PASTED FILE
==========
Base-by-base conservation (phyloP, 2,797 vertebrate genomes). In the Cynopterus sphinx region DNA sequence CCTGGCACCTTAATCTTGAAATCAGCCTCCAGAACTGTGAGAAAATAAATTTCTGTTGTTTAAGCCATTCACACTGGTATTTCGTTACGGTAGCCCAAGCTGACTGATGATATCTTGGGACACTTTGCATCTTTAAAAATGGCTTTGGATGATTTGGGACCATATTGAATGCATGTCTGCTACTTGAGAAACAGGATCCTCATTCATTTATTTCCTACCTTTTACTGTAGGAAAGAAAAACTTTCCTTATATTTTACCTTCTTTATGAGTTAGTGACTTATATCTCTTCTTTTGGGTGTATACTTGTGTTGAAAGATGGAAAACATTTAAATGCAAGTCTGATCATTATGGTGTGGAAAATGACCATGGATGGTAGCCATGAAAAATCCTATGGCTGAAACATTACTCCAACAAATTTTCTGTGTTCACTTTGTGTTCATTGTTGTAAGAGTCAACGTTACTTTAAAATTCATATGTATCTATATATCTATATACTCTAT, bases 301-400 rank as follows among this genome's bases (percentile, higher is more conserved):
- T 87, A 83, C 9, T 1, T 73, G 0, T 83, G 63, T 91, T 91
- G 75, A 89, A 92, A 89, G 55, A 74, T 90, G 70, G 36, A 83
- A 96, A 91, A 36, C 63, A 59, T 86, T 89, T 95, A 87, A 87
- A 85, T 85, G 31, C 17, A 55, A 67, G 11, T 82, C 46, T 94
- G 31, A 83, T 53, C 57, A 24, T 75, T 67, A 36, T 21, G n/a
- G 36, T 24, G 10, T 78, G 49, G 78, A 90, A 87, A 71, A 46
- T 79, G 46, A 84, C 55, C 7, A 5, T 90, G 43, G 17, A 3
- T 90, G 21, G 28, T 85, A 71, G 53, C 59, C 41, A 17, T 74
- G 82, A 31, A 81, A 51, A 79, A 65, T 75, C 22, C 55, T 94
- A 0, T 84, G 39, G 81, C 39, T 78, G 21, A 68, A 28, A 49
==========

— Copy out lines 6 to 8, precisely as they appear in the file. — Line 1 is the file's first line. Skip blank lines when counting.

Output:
- G 31, A 83, T 53, C 57, A 24, T 75, T 67, A 36, T 21, G n/a
- G 36, T 24, G 10, T 78, G 49, G 78, A 90, A 87, A 71, A 46
- T 79, G 46, A 84, C 55, C 7, A 5, T 90, G 43, G 17, A 3